Rapid non-destructive moisture content monitoring using a handheld portable Vis–NIR spectrophotometer during solar drying of mangoes (Mangifera indica L.)

  • Obiro Cuthbert WokadalaEmail author
  • Christo Human
  • Salomie Willemse
  • Naushad Mohammad Emmambux
Original Paper


The aim of the present work was to determine the efficacy of handheld portable Vis–NIR spectroscopy in rapid non-destructive moisture content monitoring during the solar drying of mangoes. Mango slices (1.5 cm thick) from five (5) commercial mango cultivars and two breeding selections were pre-treated by hot water blanching, dipping in distilled water (control); sodium metabisulphite and citric acid solutions. Vis–NIR absorbance spectra in the range of 474–1047 nm (191 spectra points) of the samples were recorded during solar drying at temperatures of 16.8–54.3 °C and relative humidity of 19.2–99.3%. A training set consisting of 168 spectra was utilized to develop models based on partial least squares regression. Chemometric analysis gave an optimum wavelength range model that could explain 95.2% of the variance in the moisture content with a detection limit of 5.39%. The optimum model was tested for prediction of the moisture content based on 72 spectra from similarly treated samples. The model could explain 91.6–98.7% of the variance in the moisture content of the test samples with detection limits ranging from 3.97–6.61% w/w. The research demonstrated that portable hand-held Vis–NIR spectroscopy was a robust and effective method for rapid non-destructive monitoring of moisture during solar drying of mangoes. Non-destructive hand-held portable Vis–NIR spectrophotometers can hence facilitate the production of high quality solar dried mangoes.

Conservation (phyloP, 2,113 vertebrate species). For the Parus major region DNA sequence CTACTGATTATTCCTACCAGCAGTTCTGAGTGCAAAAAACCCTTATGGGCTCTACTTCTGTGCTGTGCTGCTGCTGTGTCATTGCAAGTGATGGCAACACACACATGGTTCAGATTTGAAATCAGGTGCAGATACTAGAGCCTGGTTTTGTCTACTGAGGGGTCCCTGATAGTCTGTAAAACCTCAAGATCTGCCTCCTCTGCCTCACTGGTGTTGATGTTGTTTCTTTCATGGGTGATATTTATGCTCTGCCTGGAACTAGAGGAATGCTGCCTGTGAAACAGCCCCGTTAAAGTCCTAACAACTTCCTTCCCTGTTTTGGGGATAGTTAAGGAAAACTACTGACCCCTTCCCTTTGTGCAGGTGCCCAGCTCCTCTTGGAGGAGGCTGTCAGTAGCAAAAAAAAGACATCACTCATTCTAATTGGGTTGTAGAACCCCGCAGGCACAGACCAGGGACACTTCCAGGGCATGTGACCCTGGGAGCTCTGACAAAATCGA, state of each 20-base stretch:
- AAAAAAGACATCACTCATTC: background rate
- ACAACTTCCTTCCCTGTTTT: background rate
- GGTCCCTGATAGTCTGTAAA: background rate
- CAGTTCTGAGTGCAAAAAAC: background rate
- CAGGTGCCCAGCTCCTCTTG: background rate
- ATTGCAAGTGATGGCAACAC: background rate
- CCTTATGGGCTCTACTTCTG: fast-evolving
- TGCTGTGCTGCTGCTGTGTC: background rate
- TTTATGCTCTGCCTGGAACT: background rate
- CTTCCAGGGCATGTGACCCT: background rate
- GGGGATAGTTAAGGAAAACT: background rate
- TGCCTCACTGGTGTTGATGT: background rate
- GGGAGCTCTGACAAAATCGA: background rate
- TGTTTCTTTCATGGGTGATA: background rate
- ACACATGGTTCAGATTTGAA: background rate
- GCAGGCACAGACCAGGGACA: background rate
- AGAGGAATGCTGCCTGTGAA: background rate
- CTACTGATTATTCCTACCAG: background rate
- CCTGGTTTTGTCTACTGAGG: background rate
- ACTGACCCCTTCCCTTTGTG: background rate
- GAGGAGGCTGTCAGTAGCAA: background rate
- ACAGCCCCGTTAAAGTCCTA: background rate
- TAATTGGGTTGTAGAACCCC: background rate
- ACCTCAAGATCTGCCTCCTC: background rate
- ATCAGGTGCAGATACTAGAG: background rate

Solar drying Chemometrics Vis–NIR spectroscopy Mango Moisture content Rapid non-destructive methods 



The authors are grateful to Ms. Karen de Jager for assistance with the solar dryers and the University of Venda students; Cenolia Mgomezulu, and Ntsako Mkhabela for assistance with solar drying trials. The authors are also grateful to T. Malindi and A. Zikhali for general technical assistance.


This work was supported by the University of Pretoria NRF Smart Foods Project, Project Number 170206.

Compliance with ethical standards

Conflict of interest:

All the authors have no conflict of interest to declare.


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Copyright information

© Springer Science+Business Media, LLC, part of Springer Nature 2019

Authors and Affiliations

  1. 1.Postharvest Technologies DivisionAgricultural Research Council, Tropical and Subtropical CropsNelspruitSouth Africa
  2. 2.Department of Consumer and Food SciencesUniversity of PretoriaHatfieldSouth Africa

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